The Gaidar Forum—2019: A Panel Discussion – “The Fiscal Policy as a Factor of Competitive Edge of the Russian Business”

On January 16, within the framework of the Gaidar Forum – 2019 Sergei Drobyshevsky, Academic Director of the Gaidar Institute delivered a key report at the panel discussion: “The Fiscal Policy as a Factor of Competitive Edge of the Russian Business”.

Sergei Drobyshevsky’s report was based on the research carried out by a team of authors of the Gaidar Institute and the Presidential Academy.
In his report, Sergei Drobyshevsky stressed that Russia’s tax system formed in the early 2000s amid completion of the transformational fall and prior to the period of appreciation of prices of oil was one of the first successful examples in the world of application of a flat scale of income taxation and if not an “ideal” one, it looked quite competitive as compared to those of other countries.

During the past six years, the main fiscal policy principles were as follows: preservation of fiscal conditions (the main tax rates), upgrading of the pattern and administration of individual taxes, as well as automation of tax administration as a whole. In the past ten years since 2009, in the World Bank’s Doing Business Rating, Russia has moved upwards from 134th place to the 53rd place as regards the “Taxes” component. The Russian tax system largely meets the criteria of the “optimal tax system”, however, there is a number of “myths” about it which cause heated debates both in the business community and in development and discussion of budget laws.  

To such “myths”, the speaker attributed the following: a tax burden in Russia was exceedingly high and taxes prevented investments.

According to the statistical data, in 2017 the effective average tax rate (EATR) in Russia was equal to 16.7% (21.6% on average in the OECD), while the effective maximum tax rate (EMTR) amounted to 7.9% (13.9% on average in the OECD). So, the speaker concludes: fiscal conditions for implementation of investment projects in the non-oil and gas sector are in no way worse than in most OECD and BRIC member-states.
Also, another “myth” was mentioned:  budget federalism issues are easy to solve by means of redistribution of tax revenues between different levels of the tax system.

According to the calculations of the authors’ of the report, the measures aimed at redistributing tax revenues, undoubtedly,  promote fiscal  self-sufficiency of regions, but do not solve the existing problems: a change in profit tax and income tax rates worsens inter-regional income inequality of regions; per capita distribution of a portion of the VAT or introduction of the sales tax reduces fiscal inequality, but to a lower extent than adjustment subsidies; a transfer of the severance tax and  water tax in the Republic of Kabardino-Balkaria at the rate of 100% reduces fiscal inequality, but increases regions’ fiscal revenues by the mere 0.3%.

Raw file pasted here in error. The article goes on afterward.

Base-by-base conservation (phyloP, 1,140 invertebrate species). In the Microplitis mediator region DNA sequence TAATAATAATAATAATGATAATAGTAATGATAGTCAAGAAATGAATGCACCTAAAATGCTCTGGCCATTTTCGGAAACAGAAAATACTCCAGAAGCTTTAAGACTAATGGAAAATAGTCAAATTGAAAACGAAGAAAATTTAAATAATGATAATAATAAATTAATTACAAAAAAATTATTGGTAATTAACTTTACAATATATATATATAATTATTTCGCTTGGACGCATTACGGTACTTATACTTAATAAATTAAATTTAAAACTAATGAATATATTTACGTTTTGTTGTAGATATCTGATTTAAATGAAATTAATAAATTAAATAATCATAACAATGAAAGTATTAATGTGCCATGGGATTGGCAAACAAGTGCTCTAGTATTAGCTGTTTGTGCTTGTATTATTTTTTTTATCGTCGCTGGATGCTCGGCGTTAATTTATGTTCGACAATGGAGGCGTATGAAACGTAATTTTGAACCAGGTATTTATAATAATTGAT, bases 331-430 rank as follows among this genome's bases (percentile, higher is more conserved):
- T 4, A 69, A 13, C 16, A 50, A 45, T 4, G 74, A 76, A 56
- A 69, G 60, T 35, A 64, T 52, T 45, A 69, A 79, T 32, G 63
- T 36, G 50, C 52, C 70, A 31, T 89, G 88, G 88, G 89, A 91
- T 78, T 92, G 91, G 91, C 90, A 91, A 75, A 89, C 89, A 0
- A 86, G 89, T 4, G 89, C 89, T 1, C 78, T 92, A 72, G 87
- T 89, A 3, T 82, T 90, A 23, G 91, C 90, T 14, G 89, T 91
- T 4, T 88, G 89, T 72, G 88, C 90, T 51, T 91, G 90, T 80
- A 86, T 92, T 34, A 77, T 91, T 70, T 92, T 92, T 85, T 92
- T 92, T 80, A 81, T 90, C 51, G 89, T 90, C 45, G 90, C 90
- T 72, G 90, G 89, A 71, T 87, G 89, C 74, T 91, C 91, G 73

In this context, the speaker concludes that it is impossible to assign substantial additional financial resources to regions without promoting the level of differentiation of their fiscal capacity. Individual measures aimed at leveling of incomes can be proposed: per capita distribution of a portion of VAT revenues between regions, setting of a higher income tax rate, payment of a higher profit tax norm by a region to budgets and a 100% transfer of the severance tax and water tax to regions.

Also, there is a “myth” that the VAT weighs upon industries which produce goods with a high added value.

As was specified in the report, a transfer to a flat individual income tax scale in 2003 permitted to increase tax revenues and bring a portion of wages and salaries from the shadow. Note that only 5% of taxpayers in Russia receive high incomes to which an increased tax rate could be applied. In addition to that, the experience of taxation of controlled foreign companies demonstrates high mobility of the most high-income group of taxpayers in Russia. A potential for increasing income tax revenues is made up of a large number of privileges and deductions which are normally regressive ones (interests on deposits, purchase and sale of real property transactions and other). 

Consequently, with the existing macroeconomic realities and sociopolitical consensus taken into account a transfer to progressive individual income taxation in Russia would be inexpedient. Experts believe that preservation in the mid-term prospect of a 13% flat tax rate will yield a higher economic effect and produce greater efficiency in terms of administration. 

Generally, according to the authors of the report at least in the mid-term prospect (till 2025) it would be expedient to keep the main parameters of the fiscal policy unchanged. During that period, a “fine tuning” of each tax is admissible, but revision of the principal parameters of the tax system and the pattern of the main taxes should be carried out only in the long-term period.

The moderator of the discussion was Sergei Sinelnikov-Murylev, Rector of the Russian Academy for Foreign Trade and Scientific Director of the Gaidar Institute.

Participants in the debates were as follows: Dmitri Satin, Deputy Head of the Federal Tax Service; Ilya Trunin, Deputy Minister of Finance of the Russian Federation; Boris Titov, RF President’s Business Ombudsman; Alexander Shokhin, President of the Russian Union of Industrialists and Entrepreneurs; Sergei Shatalov, Advisor to the Director of NIFI of the Ministry of Finance of the Russian Federation.

One can get familiar here with the presentation to Sergei Drobyshevsky’s report.

One can get familiar here with a full text of the report: “The Prospects of the Fiscal Policy. Is There an “Ideal Tax System” for Russia?”

The video recording of the debates